In order to reverse this condition, we must eliminate the energy lowering foods and substances, and start consuming energy (muscle) building alternatives. The next step is to replace the energy dissipating activities with physical and mental exercise that will contribute to increased energy storage. We must mentally and physically retrain ourselves to want to hang on to our energy long enough for it to build our body's muscles back up.

By the time we find ourselves in this poor physical shape we are usually addicted to some form of energy dissipating activity such as smoking, drinking, eating sweets, drug use, or sitting on our ass at the office or in front of the TV all day. By replacing those dissipating activities with an exercise program, coupled with eating higher energy foods, we can build up our energy stores once again. Exercise deposits the energy back into our body as muscle, with increased stamina, physical ability, and a refreshed mental state as a result.

It's tough to get started exercising at first because we must have enough extra energy to want to, so that portion of our rehabilitation must start out very small. Start with a few calisthenics at night before bed, or in the morning, and gradually work up to more strenuous activities. Stronger foods (animal products and or protein supplements) must be consumed and energy depleting foods eliminated in order to create the desire to exercise.

Once we begin to experience increased energy through our diet changes, we will be tempted to dissipate it through those substances and activities we are addicted to. We must resist this inclination in order to be successful in our attempt to increase our energy storage capacity. When we get those cravings we must resort to exercise or some form of mental discipline (meditation for example) to control our dissipating urges and allow the energy to be held onto and stored.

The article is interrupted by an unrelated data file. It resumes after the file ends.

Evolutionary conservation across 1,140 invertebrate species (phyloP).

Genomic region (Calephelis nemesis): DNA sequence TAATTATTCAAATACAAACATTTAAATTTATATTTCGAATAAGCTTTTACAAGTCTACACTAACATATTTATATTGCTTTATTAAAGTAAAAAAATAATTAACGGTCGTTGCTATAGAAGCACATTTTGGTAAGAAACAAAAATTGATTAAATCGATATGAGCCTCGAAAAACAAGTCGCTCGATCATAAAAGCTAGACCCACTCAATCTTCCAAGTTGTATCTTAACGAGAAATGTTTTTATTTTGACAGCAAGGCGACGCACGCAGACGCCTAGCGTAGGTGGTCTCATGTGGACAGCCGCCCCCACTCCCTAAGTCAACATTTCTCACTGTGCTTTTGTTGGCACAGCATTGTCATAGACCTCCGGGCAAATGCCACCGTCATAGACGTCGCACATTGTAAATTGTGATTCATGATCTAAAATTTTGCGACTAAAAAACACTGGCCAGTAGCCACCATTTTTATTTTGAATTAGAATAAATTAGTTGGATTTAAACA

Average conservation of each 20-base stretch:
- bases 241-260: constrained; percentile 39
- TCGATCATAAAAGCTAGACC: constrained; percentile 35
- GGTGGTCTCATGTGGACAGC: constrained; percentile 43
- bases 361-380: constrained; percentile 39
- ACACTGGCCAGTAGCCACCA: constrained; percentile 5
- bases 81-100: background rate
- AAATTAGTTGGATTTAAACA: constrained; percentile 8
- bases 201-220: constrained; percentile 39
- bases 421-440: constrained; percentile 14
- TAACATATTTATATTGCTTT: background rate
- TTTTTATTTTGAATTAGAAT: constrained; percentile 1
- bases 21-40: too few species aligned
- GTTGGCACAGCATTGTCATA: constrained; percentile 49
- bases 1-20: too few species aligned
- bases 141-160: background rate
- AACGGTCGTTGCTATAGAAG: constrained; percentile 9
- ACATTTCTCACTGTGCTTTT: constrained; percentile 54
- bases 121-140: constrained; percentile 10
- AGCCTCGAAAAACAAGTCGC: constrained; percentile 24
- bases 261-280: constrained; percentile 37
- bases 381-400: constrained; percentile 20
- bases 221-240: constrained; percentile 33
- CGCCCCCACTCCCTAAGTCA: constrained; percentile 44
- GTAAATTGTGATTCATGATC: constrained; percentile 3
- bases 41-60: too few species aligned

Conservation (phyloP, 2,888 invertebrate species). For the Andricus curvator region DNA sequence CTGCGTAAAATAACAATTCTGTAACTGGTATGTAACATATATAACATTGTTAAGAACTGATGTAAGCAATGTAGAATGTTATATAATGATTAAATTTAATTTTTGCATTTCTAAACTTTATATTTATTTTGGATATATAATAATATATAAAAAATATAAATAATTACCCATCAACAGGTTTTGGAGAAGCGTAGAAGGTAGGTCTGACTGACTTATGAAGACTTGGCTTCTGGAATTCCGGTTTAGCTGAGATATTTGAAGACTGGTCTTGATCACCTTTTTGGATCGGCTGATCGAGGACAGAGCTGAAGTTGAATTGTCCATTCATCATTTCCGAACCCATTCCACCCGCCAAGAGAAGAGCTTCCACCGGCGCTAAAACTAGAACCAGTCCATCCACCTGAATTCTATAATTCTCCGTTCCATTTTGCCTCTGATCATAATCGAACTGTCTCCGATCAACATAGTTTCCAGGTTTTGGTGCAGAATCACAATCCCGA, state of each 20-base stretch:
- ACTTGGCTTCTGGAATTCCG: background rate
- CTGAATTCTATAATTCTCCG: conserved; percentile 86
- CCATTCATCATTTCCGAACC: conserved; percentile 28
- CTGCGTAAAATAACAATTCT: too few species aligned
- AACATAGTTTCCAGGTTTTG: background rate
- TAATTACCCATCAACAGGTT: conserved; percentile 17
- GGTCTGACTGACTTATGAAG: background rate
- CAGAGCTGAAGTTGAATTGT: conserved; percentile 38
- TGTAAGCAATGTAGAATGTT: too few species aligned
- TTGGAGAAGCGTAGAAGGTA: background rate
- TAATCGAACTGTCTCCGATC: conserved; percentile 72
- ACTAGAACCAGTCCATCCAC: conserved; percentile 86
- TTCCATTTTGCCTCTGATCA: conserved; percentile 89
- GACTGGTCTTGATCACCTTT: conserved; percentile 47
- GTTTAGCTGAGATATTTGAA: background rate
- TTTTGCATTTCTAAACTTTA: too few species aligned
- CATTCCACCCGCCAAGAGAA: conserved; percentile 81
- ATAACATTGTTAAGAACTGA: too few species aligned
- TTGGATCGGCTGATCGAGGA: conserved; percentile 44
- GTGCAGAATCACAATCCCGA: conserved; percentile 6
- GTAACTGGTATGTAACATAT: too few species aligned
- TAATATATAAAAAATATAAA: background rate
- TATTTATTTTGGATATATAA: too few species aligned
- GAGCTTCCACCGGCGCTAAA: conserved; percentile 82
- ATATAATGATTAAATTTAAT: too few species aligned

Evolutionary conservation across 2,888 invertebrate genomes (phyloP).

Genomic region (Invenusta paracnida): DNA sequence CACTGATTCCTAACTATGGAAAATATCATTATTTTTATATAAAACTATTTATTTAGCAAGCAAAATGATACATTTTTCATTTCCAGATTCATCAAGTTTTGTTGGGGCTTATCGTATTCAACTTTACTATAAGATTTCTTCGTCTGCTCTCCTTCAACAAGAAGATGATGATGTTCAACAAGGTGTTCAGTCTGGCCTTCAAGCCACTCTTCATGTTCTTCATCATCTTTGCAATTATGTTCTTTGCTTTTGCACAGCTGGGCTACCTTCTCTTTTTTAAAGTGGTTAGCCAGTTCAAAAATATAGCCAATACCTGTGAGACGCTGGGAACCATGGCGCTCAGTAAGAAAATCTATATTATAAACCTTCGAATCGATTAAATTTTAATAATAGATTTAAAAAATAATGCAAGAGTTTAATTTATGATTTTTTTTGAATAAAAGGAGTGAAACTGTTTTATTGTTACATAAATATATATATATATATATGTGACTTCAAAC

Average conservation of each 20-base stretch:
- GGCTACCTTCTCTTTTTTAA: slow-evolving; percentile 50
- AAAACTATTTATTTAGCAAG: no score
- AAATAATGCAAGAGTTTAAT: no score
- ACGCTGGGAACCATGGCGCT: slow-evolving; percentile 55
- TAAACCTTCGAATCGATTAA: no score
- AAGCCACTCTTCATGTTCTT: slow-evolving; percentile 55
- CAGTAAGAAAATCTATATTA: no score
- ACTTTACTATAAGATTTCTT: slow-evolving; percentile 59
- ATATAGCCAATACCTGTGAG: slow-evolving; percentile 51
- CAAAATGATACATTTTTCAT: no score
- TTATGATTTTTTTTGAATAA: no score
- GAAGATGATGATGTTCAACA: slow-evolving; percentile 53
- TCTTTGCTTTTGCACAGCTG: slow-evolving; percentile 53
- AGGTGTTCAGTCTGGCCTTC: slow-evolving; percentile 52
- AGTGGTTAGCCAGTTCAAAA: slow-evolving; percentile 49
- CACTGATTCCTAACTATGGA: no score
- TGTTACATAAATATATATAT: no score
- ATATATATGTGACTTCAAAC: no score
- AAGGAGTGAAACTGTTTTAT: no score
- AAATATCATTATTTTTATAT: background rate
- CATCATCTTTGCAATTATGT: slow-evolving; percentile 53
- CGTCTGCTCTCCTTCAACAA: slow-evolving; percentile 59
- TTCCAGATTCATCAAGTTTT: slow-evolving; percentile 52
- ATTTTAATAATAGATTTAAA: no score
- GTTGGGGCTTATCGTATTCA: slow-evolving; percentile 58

Our ligaments, lungs, and heart will rebel against what we are trying to do so we must take it slow. We may damage our muscles or ligaments with over exertion. This can be mitigated by taking omega 3 fatty acid and turmeric supplements, and through support of a chiropractor or physical therapist. Care must be taken to ensure that our heart and circulatory system are in good enough shape to embark on this improvement project. They might need some extra help in case our diet over the years has coated our arteries with plaque and cholesterol. Consider taking some herbal supplements (there are formula that will eliminate plaque and cholesterol and lower blood pressure) or see a medical doctor for tests and medication that will help with this. Our improvement program will not work if our blood system is so clogged that oxygen and nutrients can't be distributed properly to the muscles or we give ourselves a stroke because of arterial blockages.

It may take up to a year or two of gradual effort to be able to see the progress, but the rewards are well worth it in greater physical ability and self esteem, fear reduction, and an increase in our overall enjoyment of life.